Last year, when the Alcohol Beverage Registration Administration (ABRA) took over Washington D.C.’s medicinal cannabis program, it was framed as a step that would make commercial, regulated cannabis easier to enact once lawmakers were ready to enact it. But a recent announcement suggests ABRA has a concerted effort in expanding the medical cannabis program as well.
On March 3, it was announced by the Alcoholic Beverage Control (ABC) board that Washington D.C.’s medicinal cannabis program will soon be expanding. That’s due to the recent availability of five additional facility registrations for testing laboratories, cultivation centers, and a dispensary. According to an announcement from ABRA, there are two available testing laboratories eligible for any Ward except for Ward 5; two cultivation centers eligible for any Ward except for Ward 5; and one dispensary which can be registered only for Ward 3 or Ward 5.
To apply, a Letter of Intent form—a one-page document an applicant has to fill-out making clear what they are applying for and why—must be submitted. It can be submitted between 9 a.m. on March 22 and April 21 at noon.
In Maryland, there has been some talk of legalization in which adult-use and medicinal cannabis would be overseen by different organizations, maintaining the Maryland Medical Cannabis Commission (MMCC) while also likely significantly reducing its power. At an MMCC meeting in January, MMCC’s Taylor Kasky noted this to the commission.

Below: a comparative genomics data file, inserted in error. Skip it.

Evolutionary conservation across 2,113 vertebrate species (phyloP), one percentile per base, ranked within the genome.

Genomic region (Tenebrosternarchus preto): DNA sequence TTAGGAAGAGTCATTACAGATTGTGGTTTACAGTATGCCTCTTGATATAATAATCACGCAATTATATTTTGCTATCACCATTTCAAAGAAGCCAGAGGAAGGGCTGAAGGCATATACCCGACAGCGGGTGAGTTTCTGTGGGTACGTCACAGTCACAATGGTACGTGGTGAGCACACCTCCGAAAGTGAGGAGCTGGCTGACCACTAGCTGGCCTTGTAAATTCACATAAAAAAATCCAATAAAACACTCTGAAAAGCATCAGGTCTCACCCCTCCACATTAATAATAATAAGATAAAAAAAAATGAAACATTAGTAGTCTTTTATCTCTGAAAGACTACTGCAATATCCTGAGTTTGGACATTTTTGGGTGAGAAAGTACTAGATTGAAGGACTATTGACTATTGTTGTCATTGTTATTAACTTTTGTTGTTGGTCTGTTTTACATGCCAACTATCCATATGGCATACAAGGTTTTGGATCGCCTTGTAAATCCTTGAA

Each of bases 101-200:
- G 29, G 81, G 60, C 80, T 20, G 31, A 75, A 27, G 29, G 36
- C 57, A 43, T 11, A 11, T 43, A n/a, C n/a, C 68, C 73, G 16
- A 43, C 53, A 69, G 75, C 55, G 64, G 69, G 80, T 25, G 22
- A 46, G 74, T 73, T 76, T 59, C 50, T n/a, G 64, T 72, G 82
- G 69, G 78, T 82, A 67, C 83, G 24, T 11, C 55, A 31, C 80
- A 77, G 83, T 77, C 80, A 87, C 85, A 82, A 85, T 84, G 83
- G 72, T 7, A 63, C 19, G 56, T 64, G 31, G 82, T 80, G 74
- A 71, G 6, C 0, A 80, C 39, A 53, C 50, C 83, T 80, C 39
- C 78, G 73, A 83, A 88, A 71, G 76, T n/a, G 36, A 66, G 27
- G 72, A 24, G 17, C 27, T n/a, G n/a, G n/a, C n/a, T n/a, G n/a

“The bill places regulation of the new adult-use industry with the newly created Alcohol and Tobacco Commission. So this bill would actually have adult-use cannabis and medical cannabis regulated separately, as MMCC would continue to regulate the medical portion,” Kasky said. “Every other state that regulates adult use and medical cannabis has the same entities, the same agency regulating both of those programs.”
In response, MMCC member Philip Cogan suggested the commission take a stand on legalization and oppose it—in part because across the country, the introduction of regulated, commercial cannabis has greatly reduced the number of medicinal dispensaries.
The machinations of D.C.’s ABRA this month, where they intend on slightly expanding the medicinal cannabis program even as two commercial, adult-use bills have been introduced, suggests the possibility that commercial, adult-use does not have to be an existential threat to medicinal cannabis in the Mid-Atlantic. Commercial, adult-use cannabis seems more likely as both D.C. Mayor Muriel Bowser and D.C. Council Chair Phil Mendelson introduced bills that would finally allow for a regulated cannabis industry in the District.
Last week, The Washington City Paper published a comparison between the two bills—Bowser’s Safe Cannabis Sales Act of 2021 and Mendelson’s Comprehensive Cannabis Legalization and Regulation Act of 2021—that is very useful, especially for those who haven’t taken the time to read the one hundred-plus pages. Washington City Paper’s Mitch Ryals suggested the Comprehensive Cannabis Legalization and Regulation Act of 2021 is more likely to be approved.
“It’s unclear which of the marijuana legalization bills will win out, but Mendelson appears to have the edge,” Ryals wrote. “As chairman, he determines to which the committees the bills will be referred. And as chair of the Committee of the Whole, he can prioritize his own bill over Bowser’s.”
Photo illustration by Kathy Wyche